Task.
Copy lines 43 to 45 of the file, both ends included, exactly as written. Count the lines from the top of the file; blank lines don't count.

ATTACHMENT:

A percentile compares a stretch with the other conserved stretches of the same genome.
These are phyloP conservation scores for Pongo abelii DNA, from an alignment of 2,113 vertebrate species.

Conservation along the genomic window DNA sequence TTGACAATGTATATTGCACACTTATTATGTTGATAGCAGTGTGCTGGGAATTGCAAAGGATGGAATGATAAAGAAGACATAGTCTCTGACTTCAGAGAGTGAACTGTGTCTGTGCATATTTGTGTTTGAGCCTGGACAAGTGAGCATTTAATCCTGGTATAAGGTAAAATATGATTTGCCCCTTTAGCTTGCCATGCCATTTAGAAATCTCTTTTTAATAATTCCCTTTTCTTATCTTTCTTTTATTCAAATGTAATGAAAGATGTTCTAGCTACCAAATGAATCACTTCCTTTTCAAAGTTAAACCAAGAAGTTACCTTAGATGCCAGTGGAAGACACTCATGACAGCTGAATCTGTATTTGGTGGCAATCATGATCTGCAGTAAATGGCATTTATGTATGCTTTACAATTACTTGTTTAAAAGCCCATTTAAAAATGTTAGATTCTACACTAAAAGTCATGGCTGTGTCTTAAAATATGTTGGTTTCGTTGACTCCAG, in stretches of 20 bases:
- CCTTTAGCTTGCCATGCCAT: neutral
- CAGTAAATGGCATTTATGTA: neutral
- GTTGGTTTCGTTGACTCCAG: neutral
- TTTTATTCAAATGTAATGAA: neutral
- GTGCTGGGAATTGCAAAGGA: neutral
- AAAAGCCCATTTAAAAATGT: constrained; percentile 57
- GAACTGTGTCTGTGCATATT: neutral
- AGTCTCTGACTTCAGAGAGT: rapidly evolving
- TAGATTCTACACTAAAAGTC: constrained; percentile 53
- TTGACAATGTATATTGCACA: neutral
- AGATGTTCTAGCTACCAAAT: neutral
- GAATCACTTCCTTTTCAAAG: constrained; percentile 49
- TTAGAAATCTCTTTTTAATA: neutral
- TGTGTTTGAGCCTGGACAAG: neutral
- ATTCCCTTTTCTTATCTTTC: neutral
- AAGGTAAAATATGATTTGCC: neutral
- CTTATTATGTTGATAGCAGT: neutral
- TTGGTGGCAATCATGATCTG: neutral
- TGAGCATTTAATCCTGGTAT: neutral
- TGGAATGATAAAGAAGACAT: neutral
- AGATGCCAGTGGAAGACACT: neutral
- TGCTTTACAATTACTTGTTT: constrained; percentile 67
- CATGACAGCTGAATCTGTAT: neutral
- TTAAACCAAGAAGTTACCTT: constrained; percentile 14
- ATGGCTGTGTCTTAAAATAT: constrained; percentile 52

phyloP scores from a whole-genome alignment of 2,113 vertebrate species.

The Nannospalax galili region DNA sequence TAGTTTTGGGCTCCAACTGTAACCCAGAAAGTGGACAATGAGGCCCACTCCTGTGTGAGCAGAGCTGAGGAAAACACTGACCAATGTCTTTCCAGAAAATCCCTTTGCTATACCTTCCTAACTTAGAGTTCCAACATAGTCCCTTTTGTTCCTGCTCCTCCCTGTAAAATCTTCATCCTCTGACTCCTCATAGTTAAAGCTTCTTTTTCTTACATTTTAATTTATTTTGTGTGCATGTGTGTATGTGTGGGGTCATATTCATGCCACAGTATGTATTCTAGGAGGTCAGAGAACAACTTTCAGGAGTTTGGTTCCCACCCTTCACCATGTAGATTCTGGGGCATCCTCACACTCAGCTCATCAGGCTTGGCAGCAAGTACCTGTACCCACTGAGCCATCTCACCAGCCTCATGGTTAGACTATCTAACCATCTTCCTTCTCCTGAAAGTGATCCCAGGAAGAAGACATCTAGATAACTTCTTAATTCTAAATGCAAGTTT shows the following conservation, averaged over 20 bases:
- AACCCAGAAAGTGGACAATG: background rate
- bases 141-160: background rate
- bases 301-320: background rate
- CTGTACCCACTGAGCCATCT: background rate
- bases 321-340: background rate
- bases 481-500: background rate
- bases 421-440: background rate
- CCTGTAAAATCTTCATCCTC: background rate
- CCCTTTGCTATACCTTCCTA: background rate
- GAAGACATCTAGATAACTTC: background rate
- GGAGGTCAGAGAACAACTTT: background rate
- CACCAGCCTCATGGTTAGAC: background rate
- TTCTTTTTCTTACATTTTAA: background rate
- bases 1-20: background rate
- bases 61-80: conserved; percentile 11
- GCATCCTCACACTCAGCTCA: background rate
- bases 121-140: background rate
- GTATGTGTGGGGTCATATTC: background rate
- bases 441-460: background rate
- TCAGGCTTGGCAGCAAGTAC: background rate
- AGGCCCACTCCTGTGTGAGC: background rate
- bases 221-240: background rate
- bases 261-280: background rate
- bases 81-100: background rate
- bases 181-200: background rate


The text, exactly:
- TTCTTTTTCTTACATTTTAA: background rate
- bases 1-20: background rate
- bases 61-80: conserved; percentile 11